Swedish weekly Nya Tider examined how it came about that ideas with very little support outside a small group of loud billionaires and left-wing activists now appear to have gained enormous success in the once-conservative United States and the Western world in general. A globalist network of powerful large companies, with the World Economic Forum (WEF) involved, is supposed to lead to the transformation of the entire global labour market and “eradicate racism”.
The American food chain Giant Food is launching a new type of shelf label which, according to the company, “makes it possible for customers to identify products from minority-owned companies”. Giant Food has 164 grocery stores located in the capital, Washington DC and the surrounding states of Virginia, Maryland and Delaware. The plans, which were presented by the chain’s CEO Ira Kress at the end of 2020, began to be implemented starting in January this year.
Giant Food is proud to better highlight our various suppliers, said Kress then, who said that the information was necessary for customers to be able to identify important “product attributes”.
“We are committed to making it easier for customers to identify product attributes that are important to them by promoting a diverse and inclusive network of suppliers that reflects the unique background and experiences of our Giant family, our customers and our community,” Kress said. The way in which the owner’s race affiliation with a supplier is important for the choice of product in a grocery store was not explained in what critics described as a “phrase-filled statement”.
An editor of the American news site Sky News warned that “it is this type of Balkanisation that kills the United States and forces people to start judging and acting based primarily on racial or identity politics, instead of people seeing their nation as just American”. The comments on social media were not gracious either and many wondered if the purpose was to create hatred and division among Americans.
Choose goods based on race
The labels will inform customers and indirectly encourage the purchase of items from companies owned by women, blacks, Asians, Indians, Hispanics as well as sexual minorities and war veterans. Critics say that in theory racially neutral veterans, who predominantly consist of whites, have been included alone so that it does not appear discriminatory against whites, which critics say is in practice what this new labelling system is about.
In total, more than 3100 groceries, food and other items from 281 minority-owned companies will be marked on the shelves with special and clearly visible labels.
The label will also be “clearly visible” online on the grocery chain’s website and in its mobile app, so customers who order online – which has increased dramatically during the pandemic – will not miss the opportunity to choose items by race. This should be ready in 2021 and at the moment the page is therefore down “for maintenance”. In addition, during the year, Giant plans to further “highlight the diversity” of its suppliers, which are called partners, by “highlighting” the minority owners and telling “their story”.
Giant Foods is owned by the Belgian-Dutch grocery company Ahold Delhaize, which controls around 6500 grocery stores in eleven countries – most of them in Europe – and has a total of at least 375 000 employees. There are therefore good reasons to fear that this type of racist labelling may also come to Europe.
Racism must be eradicated… through discrimination against whites
Some observers, usually focusing on US domestic policy, mistakenly see the Giants’ move as something unique to this particular food chain. But that’s not true, as several major food chains in the United States have already followed the Giants’ example. As with so much else coming from the United States, these influences are also rapidly reaching Europe and the rest of the Western world.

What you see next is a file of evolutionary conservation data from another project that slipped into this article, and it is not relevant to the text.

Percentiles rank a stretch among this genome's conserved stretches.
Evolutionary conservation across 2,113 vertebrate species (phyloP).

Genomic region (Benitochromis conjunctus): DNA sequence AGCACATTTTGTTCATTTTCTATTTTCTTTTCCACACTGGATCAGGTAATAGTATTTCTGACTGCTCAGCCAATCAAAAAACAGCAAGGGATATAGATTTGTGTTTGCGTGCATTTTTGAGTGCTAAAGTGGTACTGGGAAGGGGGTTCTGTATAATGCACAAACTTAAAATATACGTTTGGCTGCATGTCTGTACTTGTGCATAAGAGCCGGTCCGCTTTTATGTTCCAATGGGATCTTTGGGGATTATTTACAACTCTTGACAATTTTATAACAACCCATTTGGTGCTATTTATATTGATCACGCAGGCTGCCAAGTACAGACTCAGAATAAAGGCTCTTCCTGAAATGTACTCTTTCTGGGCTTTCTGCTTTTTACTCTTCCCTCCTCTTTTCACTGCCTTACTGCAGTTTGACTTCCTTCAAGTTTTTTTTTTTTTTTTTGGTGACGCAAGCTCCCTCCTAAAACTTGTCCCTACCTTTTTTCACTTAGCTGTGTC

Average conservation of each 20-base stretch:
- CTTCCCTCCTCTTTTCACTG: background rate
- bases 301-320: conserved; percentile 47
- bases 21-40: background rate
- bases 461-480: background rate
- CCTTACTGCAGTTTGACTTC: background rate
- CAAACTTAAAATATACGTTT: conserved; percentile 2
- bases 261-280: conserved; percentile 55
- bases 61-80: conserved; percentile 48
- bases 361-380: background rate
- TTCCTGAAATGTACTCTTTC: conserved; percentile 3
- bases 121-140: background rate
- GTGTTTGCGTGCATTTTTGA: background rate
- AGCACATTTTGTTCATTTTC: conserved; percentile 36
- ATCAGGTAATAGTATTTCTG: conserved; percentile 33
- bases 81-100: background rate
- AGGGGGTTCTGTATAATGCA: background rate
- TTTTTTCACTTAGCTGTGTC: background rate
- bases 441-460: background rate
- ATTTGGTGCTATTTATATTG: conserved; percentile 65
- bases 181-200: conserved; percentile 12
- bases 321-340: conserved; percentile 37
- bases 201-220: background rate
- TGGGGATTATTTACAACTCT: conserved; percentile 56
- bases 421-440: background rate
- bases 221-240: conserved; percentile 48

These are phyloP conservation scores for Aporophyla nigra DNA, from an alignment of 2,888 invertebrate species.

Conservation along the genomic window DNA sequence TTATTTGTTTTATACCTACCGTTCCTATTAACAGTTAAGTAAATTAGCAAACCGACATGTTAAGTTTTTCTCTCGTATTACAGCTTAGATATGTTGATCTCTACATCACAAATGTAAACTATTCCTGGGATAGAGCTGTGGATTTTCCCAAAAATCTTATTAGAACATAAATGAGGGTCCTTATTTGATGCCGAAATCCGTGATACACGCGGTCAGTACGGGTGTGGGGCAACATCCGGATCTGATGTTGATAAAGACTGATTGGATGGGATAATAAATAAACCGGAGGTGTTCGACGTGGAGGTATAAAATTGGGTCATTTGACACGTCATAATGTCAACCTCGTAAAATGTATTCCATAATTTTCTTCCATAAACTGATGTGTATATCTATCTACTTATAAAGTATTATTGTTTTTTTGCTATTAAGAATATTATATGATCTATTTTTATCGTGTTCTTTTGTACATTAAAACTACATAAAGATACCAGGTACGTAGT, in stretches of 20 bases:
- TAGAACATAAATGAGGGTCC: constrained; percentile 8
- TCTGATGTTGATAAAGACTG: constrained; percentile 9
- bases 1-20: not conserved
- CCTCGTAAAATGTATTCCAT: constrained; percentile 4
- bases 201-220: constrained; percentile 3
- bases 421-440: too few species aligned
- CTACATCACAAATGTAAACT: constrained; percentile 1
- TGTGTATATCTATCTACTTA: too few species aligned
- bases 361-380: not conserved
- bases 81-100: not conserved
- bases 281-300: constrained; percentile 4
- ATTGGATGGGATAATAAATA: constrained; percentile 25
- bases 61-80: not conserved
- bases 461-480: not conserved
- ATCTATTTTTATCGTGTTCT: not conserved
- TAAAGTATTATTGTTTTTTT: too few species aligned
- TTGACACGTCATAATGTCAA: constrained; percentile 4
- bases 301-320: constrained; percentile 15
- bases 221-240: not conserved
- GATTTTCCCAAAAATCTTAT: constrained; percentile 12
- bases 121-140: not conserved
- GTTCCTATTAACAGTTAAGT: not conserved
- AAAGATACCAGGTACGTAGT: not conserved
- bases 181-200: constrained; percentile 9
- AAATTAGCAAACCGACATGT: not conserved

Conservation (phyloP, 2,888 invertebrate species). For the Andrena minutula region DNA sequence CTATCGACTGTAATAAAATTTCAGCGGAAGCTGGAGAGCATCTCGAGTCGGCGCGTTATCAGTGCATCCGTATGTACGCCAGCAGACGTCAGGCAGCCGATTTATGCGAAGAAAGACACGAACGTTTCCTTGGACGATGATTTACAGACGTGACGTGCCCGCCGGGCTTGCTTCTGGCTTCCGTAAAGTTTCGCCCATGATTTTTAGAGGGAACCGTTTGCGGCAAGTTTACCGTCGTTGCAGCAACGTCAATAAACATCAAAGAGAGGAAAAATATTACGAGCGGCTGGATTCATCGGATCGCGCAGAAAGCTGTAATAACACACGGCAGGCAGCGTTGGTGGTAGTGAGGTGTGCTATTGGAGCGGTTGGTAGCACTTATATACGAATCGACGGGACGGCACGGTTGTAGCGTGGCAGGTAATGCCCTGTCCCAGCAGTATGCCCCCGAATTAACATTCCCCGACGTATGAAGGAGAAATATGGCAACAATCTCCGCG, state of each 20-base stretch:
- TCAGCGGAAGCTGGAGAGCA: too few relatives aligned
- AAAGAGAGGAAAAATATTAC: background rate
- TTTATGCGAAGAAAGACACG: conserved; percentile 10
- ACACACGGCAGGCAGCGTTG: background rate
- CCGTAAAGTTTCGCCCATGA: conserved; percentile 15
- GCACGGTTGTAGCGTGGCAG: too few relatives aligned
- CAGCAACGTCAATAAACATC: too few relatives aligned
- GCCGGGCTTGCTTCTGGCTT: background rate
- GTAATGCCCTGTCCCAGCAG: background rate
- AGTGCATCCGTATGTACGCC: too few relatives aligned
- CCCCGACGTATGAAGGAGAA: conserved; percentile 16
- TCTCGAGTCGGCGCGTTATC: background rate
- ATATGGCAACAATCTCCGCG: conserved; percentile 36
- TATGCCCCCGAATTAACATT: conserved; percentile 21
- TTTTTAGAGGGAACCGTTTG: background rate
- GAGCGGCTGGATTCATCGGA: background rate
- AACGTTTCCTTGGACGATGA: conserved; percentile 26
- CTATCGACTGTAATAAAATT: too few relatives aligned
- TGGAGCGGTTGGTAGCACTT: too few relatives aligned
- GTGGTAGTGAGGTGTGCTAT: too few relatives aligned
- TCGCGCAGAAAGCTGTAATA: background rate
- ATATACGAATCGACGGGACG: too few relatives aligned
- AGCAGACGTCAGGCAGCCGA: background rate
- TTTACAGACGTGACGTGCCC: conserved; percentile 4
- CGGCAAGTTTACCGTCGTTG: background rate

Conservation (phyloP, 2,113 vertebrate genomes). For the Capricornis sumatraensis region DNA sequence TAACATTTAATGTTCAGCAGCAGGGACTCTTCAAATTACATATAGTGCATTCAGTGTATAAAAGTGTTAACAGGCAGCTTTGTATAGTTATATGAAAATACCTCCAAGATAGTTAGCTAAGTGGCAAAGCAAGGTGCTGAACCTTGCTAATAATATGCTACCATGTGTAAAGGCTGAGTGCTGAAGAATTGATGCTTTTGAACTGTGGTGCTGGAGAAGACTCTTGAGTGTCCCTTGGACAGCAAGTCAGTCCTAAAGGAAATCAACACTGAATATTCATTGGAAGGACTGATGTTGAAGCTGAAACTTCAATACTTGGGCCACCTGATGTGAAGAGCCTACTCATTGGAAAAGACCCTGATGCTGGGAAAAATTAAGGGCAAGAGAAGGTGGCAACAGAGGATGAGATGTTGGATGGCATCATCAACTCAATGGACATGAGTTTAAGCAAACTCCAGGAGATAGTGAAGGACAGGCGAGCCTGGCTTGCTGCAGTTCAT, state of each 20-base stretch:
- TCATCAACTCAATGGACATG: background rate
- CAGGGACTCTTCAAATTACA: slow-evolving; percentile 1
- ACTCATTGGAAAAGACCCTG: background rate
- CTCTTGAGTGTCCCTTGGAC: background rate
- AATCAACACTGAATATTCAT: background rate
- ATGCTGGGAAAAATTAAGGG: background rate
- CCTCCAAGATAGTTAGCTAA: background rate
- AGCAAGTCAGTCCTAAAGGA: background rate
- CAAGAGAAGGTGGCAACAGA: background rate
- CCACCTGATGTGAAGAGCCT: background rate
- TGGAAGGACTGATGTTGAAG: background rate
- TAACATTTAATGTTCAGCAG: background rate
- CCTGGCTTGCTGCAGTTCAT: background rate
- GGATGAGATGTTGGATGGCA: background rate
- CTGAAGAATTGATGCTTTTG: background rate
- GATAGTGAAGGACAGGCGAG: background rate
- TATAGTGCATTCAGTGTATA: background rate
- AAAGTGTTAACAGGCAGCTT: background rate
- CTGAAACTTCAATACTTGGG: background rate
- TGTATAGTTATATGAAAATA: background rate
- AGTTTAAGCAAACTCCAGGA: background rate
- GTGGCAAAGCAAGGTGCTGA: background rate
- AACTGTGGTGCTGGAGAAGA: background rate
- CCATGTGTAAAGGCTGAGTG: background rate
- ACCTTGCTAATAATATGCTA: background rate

It is also part of a much larger picture, which extends far beyond the United States. To understand this, it is important to remember that the development is in line with goals that globalist front organizations that the World Economic Forum (WEF) has expressed and also very loudly propagated since the introduction of the pandemic in 2020. WEF lumps the fight against the pandemic with the allegedly vital fight against the global climate threat, which according to them is due to global warming due to alleged man-made carbon dioxide.
But they also link these to the struggle for racial and gender equality, which is at least as vital according to these globalists. Exactly how these coincide is not really clear, but it is as central in their rhetoric as it is clear that all this must be achieved with new technology and a total transformation of our societies on all fronts.
In February, therefore, the WEF launched what they call the “Partnership for Racial Justice in Business”, the Partnership for Racial Justice in Business. It is described as “a global initiative that brings together leading responsible companies with the aim of promoting diversity and inclusion of people from all racial backgrounds”. It is believed that this is the part of the ongoing social transformation that is lagging behind and must now be prioritized. WEF writes, among other things: “Despite all the progress made with diversity and inclusion in recent years, there is still a long way to go for equality in the workplace. While most media and business attention goes to under-represented groups such as women and LGBTQ people (sexual minorities), the subject of racial justice – quality for people of all racial and ethnic identities – is another key pillar of diversity and the inclusion agenda.”
Discrimination against whites is being institutionalized
The initiative, which has so far been backed by 56 large international companies (see list below), is led by WEF’s CEO Saadia Zahidi, a 30-year-old Muslim woman. She sees the initiative as both important and obvious. “The need to deal with racial under-representation in the business world is urgent and obvious,” Zahidi claims.